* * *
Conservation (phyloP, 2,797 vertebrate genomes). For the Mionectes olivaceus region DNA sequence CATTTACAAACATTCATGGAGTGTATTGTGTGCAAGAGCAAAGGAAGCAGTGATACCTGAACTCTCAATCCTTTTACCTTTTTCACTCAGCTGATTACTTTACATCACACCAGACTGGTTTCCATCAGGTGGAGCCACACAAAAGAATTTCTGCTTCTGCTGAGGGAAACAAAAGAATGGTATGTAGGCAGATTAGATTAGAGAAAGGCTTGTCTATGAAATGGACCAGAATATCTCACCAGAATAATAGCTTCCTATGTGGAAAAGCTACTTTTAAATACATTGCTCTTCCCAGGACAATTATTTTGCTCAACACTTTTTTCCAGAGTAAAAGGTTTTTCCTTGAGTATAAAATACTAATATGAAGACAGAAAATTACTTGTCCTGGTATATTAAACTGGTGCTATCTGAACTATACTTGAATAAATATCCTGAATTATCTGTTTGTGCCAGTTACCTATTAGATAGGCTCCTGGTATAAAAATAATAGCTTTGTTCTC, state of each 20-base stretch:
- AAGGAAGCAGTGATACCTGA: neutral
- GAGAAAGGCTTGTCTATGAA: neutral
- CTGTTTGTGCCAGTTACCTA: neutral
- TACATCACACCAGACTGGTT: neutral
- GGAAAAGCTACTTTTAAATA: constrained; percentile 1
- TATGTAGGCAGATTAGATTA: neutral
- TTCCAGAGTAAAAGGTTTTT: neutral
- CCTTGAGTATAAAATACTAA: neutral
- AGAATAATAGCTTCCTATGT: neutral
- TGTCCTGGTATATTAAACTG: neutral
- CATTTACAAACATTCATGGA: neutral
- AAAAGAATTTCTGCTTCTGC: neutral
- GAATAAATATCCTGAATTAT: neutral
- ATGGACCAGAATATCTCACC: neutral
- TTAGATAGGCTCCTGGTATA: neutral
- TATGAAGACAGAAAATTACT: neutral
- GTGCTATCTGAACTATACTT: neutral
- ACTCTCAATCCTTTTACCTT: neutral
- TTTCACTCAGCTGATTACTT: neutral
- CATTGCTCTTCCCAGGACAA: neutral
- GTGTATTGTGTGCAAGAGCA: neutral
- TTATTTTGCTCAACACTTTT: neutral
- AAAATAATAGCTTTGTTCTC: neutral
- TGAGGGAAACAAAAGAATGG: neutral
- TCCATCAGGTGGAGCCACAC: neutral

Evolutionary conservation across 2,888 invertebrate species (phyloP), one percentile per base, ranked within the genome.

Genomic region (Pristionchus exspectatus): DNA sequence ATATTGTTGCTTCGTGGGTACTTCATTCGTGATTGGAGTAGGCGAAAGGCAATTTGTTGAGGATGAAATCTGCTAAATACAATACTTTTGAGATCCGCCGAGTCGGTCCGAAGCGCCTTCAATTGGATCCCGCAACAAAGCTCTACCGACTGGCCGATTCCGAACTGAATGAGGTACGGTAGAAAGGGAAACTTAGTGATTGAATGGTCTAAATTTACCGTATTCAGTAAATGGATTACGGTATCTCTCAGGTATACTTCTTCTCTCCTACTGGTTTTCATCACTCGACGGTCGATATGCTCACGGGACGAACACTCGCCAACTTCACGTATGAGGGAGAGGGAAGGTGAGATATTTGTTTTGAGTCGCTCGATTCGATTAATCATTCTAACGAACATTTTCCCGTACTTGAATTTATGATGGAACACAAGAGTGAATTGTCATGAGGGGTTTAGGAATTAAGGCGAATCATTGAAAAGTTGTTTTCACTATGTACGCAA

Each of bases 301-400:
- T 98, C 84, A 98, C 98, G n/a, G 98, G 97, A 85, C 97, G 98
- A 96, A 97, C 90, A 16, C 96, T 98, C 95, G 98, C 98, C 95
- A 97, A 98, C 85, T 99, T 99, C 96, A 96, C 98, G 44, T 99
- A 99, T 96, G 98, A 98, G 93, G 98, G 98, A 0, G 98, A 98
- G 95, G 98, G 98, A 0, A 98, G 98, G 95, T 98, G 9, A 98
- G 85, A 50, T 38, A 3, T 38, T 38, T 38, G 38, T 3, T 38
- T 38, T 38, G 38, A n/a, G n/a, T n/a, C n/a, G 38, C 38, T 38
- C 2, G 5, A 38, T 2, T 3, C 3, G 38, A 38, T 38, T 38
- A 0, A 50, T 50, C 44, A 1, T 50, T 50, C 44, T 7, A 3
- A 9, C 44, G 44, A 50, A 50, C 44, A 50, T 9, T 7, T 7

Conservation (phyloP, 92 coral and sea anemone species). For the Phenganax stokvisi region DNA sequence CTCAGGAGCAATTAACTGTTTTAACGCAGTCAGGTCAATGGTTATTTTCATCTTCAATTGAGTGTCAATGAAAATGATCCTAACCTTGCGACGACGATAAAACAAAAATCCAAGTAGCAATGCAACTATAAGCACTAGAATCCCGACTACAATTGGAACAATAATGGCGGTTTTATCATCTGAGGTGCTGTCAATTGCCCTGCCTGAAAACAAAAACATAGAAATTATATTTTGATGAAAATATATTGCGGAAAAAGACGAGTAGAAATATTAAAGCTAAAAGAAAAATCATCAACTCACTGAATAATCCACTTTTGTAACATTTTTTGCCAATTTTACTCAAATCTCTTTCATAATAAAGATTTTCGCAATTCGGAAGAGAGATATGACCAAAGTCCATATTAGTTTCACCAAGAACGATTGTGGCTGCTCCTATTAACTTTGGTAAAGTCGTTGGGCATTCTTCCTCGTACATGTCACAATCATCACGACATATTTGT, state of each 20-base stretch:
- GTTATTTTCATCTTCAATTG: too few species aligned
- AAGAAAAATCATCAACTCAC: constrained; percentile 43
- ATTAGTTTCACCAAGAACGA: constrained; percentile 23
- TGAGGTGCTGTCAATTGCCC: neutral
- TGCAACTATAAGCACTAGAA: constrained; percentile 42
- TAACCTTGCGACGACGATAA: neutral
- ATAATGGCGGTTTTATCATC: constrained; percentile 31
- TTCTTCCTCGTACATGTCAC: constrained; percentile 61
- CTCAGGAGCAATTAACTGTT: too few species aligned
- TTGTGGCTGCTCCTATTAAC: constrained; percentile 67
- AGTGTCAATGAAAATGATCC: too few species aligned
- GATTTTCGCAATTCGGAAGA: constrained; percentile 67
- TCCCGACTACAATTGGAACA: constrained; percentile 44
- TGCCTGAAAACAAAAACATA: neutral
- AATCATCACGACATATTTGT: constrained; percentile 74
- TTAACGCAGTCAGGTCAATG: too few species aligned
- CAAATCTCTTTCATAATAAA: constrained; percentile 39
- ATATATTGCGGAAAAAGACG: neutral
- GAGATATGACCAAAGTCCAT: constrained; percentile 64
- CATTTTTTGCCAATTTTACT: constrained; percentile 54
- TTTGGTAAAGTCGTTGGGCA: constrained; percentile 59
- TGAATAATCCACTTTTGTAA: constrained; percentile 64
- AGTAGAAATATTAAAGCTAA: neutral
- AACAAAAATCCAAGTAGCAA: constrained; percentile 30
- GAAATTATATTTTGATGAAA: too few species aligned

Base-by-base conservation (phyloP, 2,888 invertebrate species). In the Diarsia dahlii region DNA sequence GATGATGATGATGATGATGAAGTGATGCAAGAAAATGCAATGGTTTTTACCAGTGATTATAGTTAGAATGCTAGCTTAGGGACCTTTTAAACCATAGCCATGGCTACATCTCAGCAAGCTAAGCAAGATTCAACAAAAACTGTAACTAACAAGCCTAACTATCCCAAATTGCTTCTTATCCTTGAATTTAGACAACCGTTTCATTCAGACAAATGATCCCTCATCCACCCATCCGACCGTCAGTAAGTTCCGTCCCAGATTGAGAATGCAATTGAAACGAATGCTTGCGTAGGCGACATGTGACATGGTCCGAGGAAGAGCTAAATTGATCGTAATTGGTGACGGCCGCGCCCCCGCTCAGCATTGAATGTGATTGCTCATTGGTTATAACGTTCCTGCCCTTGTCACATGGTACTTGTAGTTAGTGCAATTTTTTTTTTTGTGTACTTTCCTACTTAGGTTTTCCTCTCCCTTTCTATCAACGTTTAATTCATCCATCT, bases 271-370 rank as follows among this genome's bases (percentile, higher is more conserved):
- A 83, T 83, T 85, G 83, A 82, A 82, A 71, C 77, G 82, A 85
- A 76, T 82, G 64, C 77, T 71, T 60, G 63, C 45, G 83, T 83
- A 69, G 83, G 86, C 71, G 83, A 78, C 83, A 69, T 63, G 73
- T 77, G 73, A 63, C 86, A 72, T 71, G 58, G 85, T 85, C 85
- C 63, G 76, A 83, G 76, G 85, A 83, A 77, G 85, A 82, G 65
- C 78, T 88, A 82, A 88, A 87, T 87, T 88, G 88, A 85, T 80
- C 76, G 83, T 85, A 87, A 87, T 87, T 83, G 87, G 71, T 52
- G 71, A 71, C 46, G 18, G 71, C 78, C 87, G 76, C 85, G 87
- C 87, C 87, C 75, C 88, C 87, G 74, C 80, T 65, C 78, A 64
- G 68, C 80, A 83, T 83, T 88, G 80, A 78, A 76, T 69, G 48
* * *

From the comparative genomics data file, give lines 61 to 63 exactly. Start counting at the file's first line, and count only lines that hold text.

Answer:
- TTTGGTAAAGTCGTTGGGCA: constrained; percentile 59
- TGAATAATCCACTTTTGTAA: constrained; percentile 64
- AGTAGAAATATTAAAGCTAA: neutral